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The UK Government today announced the go-live date for Tiers 2 and 5 of the new Australian-style points based system (PBS).
These tiers, which cover skilled and temporary workers, will come into effect on 27 November – sweeping aside around 30 previous schemes, including the old work permit system. This is part of the biggest shake-up to the UK immigration system for 45 years. It will reinforce the UK’s position as a destination of choice for foreign workers, while tightening control against those who seek to abuse the system.
The changes will also end the Working Holiday Maker scheme which allowed 17 to 30 year olds from commonwealth countries to live and work in the UK as part of a cultural exchange. Anyone wanting to go the UK to work must from the 27th November qualify for a visa under Tier 1 or 2 of the PBS (provision is also specifically made for work in creative, sporting,
voluntary and religious sectors under tier 5 of the PBS).
To qualify under Tier 2, skilled foreign nationals will have to earn a certain number of points before being allowed to work in Britain. These points are awarded only if a person can prove they will be doing skilled work, speak a good standard of English, and have a recognised qualification. Points will also be awarded for prospective earnings. Employers in Britain will need a licence from the UK Border Agency to offer jobs to skilled workers.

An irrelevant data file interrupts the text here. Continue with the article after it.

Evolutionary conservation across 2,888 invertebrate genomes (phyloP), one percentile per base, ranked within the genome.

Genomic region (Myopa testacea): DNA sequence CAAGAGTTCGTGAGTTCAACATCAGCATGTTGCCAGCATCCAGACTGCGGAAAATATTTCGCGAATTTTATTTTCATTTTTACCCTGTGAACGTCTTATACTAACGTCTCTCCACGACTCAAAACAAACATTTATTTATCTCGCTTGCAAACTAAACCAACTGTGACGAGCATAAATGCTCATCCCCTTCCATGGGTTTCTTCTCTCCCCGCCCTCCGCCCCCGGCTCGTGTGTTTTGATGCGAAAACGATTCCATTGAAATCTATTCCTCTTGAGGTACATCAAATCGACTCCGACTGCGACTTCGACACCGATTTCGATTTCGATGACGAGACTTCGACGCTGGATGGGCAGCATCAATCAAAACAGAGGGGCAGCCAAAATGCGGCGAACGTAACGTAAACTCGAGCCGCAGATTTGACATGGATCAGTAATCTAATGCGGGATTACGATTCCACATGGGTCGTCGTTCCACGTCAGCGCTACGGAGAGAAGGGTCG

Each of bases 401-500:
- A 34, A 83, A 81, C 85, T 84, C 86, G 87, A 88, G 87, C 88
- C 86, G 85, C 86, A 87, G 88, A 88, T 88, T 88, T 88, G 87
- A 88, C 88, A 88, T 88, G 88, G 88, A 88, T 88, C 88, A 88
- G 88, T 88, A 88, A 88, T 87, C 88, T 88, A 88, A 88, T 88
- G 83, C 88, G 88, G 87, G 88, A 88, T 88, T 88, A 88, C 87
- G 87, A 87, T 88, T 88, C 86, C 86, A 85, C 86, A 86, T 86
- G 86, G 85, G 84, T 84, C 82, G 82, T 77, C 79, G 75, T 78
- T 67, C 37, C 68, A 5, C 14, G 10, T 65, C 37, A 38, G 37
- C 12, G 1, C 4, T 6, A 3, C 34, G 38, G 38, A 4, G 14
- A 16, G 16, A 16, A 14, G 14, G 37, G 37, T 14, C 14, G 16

The new system is fairer for applicants – allowing them to calculate how many points they will be awarded, and therefore if they are likely to be issued a visa, before making their application. Tier 2 is also simpler because it replaces a two stage application process with a single application.
Border and Immigration Minister Phil Woolas said:
“The UK is a fantastic place to work and we want the UK to stay open and attractive to skilled workers. At the same time we are determined to deliver a system of border security which is among the most secure in the world.
“The new Australian-style points system will allow us to attract those people who have the skills we need. It is also flexible, allowing us to raise or lower the bar according to the needs of the labour market and the country as a whole.”
The Home Office will also introduce a new Business Visitor Visa for visa nationals on the 27th November to cater for business activities falling outside the points system. It will allow travel to the UK for people undertaking specific business activity – including attending meetings or conferences, arranging deals, undertaking fact finding missions, and conducting
site visits. Non visa nationals will not need prior entry clearance (visa) to come to the UK to
undertake this work.